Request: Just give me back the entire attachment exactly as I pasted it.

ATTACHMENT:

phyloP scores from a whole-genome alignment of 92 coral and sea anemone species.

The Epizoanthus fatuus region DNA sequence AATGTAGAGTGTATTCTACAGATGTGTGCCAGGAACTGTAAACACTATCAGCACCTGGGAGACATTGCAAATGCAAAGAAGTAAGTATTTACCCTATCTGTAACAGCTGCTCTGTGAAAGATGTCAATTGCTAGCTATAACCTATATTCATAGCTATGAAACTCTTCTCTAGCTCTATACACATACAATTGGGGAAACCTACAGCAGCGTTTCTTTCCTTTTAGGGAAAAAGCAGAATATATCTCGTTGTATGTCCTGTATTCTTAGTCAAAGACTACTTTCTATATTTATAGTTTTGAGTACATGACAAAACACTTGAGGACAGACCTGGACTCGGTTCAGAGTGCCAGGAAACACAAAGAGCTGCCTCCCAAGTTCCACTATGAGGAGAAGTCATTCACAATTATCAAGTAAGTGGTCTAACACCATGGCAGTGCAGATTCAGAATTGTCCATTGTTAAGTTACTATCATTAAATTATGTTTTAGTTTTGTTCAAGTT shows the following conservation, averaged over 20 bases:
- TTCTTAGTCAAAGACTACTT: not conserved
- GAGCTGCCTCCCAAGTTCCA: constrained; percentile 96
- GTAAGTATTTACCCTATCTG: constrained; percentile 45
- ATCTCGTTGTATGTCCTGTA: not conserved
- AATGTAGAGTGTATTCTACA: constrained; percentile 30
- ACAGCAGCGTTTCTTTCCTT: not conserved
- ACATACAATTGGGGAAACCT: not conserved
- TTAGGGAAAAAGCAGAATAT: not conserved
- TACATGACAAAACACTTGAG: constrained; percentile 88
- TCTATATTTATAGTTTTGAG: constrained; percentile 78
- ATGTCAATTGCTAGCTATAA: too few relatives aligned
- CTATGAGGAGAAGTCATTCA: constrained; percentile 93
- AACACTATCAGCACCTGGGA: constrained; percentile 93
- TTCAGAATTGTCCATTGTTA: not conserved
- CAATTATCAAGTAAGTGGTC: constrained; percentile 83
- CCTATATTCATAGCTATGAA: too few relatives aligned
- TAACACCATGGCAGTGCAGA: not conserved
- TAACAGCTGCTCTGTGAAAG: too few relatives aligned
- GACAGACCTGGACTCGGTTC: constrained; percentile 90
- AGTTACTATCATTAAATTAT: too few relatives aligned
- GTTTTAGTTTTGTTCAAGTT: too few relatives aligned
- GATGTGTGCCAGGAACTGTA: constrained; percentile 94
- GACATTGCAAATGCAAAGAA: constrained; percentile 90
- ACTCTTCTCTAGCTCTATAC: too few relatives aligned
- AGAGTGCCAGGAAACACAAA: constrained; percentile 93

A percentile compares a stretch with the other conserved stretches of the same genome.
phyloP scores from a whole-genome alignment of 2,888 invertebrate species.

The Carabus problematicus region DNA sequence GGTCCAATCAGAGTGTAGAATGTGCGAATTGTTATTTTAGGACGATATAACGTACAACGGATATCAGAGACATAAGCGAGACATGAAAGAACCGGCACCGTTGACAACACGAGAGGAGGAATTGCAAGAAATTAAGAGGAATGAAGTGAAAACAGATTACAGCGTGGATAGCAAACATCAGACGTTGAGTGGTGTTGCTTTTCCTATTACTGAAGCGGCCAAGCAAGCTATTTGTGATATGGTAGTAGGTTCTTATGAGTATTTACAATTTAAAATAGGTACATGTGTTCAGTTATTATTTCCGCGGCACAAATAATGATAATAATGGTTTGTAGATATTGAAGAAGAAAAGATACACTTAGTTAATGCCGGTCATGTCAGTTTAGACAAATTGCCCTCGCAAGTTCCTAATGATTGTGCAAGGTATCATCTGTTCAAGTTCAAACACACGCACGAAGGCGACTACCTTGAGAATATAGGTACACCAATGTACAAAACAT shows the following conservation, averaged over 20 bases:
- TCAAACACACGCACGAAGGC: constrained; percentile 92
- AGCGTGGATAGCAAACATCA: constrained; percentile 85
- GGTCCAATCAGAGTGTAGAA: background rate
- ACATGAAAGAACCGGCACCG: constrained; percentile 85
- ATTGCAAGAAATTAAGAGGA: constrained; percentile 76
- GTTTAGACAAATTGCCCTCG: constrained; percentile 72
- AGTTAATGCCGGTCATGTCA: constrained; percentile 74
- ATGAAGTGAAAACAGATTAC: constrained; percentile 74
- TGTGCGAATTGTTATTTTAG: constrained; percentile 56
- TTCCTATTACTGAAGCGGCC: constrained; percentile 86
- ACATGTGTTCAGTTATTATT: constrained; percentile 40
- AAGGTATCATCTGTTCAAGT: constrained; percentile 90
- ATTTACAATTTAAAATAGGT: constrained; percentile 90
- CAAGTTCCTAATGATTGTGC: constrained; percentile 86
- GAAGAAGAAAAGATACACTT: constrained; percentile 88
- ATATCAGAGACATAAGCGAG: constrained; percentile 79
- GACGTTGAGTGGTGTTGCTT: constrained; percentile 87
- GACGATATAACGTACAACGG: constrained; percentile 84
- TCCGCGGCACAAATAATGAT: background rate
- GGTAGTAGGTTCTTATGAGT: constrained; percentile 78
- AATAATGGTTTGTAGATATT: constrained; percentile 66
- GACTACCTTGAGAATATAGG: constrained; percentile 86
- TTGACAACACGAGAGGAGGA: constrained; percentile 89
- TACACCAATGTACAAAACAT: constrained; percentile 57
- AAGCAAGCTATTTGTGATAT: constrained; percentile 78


phyloP scores from a whole-genome alignment of 92 coral and sea anemone species.

The Epizoanthus fatuus region DNA sequence AATGTAGAGTGTATTCTACAGATGTGTGCCAGGAACTGTAAACACTATCAGCACCTGGGAGACATTGCAAATGCAAAGAAGTAAGTATTTACCCTATCTGTAACAGCTGCTCTGTGAAAGATGTCAATTGCTAGCTATAACCTATATTCATAGCTATGAAACTCTTCTCTAGCTCTATACACATACAATTGGGGAAACCTACAGCAGCGTTTCTTTCCTTTTAGGGAAAAAGCAGAATATATCTCGTTGTATGTCCTGTATTCTTAGTCAAAGACTACTTTCTATATTTATAGTTTTGAGTACATGACAAAACACTTGAGGACAGACCTGGACTCGGTTCAGAGTGCCAGGAAACACAAAGAGCTGCCTCCCAAGTTCCACTATGAGGAGAAGTCATTCACAATTATCAAGTAAGTGGTCTAACACCATGGCAGTGCAGATTCAGAATTGTCCATTGTTAAGTTACTATCATTAAATTATGTTTTAGTTTTGTTCAAGTT shows the following conservation, averaged over 20 bases:
- TTCTTAGTCAAAGACTACTT: not conserved
- GAGCTGCCTCCCAAGTTCCA: constrained; percentile 96
- GTAAGTATTTACCCTATCTG: constrained; percentile 45
- ATCTCGTTGTATGTCCTGTA: not conserved
- AATGTAGAGTGTATTCTACA: constrained; percentile 30
- ACAGCAGCGTTTCTTTCCTT: not conserved
- ACATACAATTGGGGAAACCT: not conserved
- TTAGGGAAAAAGCAGAATAT: not conserved
- TACATGACAAAACACTTGAG: constrained; percentile 88
- TCTATATTTATAGTTTTGAG: constrained; percentile 78
- ATGTCAATTGCTAGCTATAA: too few relatives aligned
- CTATGAGGAGAAGTCATTCA: constrained; percentile 93
- AACACTATCAGCACCTGGGA: constrained; percentile 93
- TTCAGAATTGTCCATTGTTA: not conserved
- CAATTATCAAGTAAGTGGTC: constrained; percentile 83
- CCTATATTCATAGCTATGAA: too few relatives aligned
- TAACACCATGGCAGTGCAGA: not conserved
- TAACAGCTGCTCTGTGAAAG: too few relatives aligned
- GACAGACCTGGACTCGGTTC: constrained; percentile 90
- AGTTACTATCATTAAATTAT: too few relatives aligned
- GTTTTAGTTTTGTTCAAGTT: too few relatives aligned
- GATGTGTGCCAGGAACTGTA: constrained; percentile 94
- GACATTGCAAATGCAAAGAA: constrained; percentile 90
- ACTCTTCTCTAGCTCTATAC: too few relatives aligned
- AGAGTGCCAGGAAACACAAA: constrained; percentile 93

A percentile compares a stretch with the other conserved stretches of the same genome.
phyloP scores from a whole-genome alignment of 2,888 invertebrate species.

The Carabus problematicus region DNA sequence GGTCCAATCAGAGTGTAGAATGTGCGAATTGTTATTTTAGGACGATATAACGTACAACGGATATCAGAGACATAAGCGAGACATGAAAGAACCGGCACCGTTGACAACACGAGAGGAGGAATTGCAAGAAATTAAGAGGAATGAAGTGAAAACAGATTACAGCGTGGATAGCAAACATCAGACGTTGAGTGGTGTTGCTTTTCCTATTACTGAAGCGGCCAAGCAAGCTATTTGTGATATGGTAGTAGGTTCTTATGAGTATTTACAATTTAAAATAGGTACATGTGTTCAGTTATTATTTCCGCGGCACAAATAATGATAATAATGGTTTGTAGATATTGAAGAAGAAAAGATACACTTAGTTAATGCCGGTCATGTCAGTTTAGACAAATTGCCCTCGCAAGTTCCTAATGATTGTGCAAGGTATCATCTGTTCAAGTTCAAACACACGCACGAAGGCGACTACCTTGAGAATATAGGTACACCAATGTACAAAACAT shows the following conservation, averaged over 20 bases:
- TCAAACACACGCACGAAGGC: constrained; percentile 92
- AGCGTGGATAGCAAACATCA: constrained; percentile 85
- GGTCCAATCAGAGTGTAGAA: background rate
- ACATGAAAGAACCGGCACCG: constrained; percentile 85
- ATTGCAAGAAATTAAGAGGA: constrained; percentile 76
- GTTTAGACAAATTGCCCTCG: constrained; percentile 72
- AGTTAATGCCGGTCATGTCA: constrained; percentile 74
- ATGAAGTGAAAACAGATTAC: constrained; percentile 74
- TGTGCGAATTGTTATTTTAG: constrained; percentile 56
- TTCCTATTACTGAAGCGGCC: constrained; percentile 86
- ACATGTGTTCAGTTATTATT: constrained; percentile 40
- AAGGTATCATCTGTTCAAGT: constrained; percentile 90
- ATTTACAATTTAAAATAGGT: constrained; percentile 90
- CAAGTTCCTAATGATTGTGC: constrained; percentile 86
- GAAGAAGAAAAGATACACTT: constrained; percentile 88
- ATATCAGAGACATAAGCGAG: constrained; percentile 79
- GACGTTGAGTGGTGTTGCTT: constrained; percentile 87
- GACGATATAACGTACAACGG: constrained; percentile 84
- TCCGCGGCACAAATAATGAT: background rate
- GGTAGTAGGTTCTTATGAGT: constrained; percentile 78
- AATAATGGTTTGTAGATATT: constrained; percentile 66
- GACTACCTTGAGAATATAGG: constrained; percentile 86
- TTGACAACACGAGAGGAGGA: constrained; percentile 89
- TACACCAATGTACAAAACAT: constrained; percentile 57
- AAGCAAGCTATTTGTGATAT: constrained; percentile 78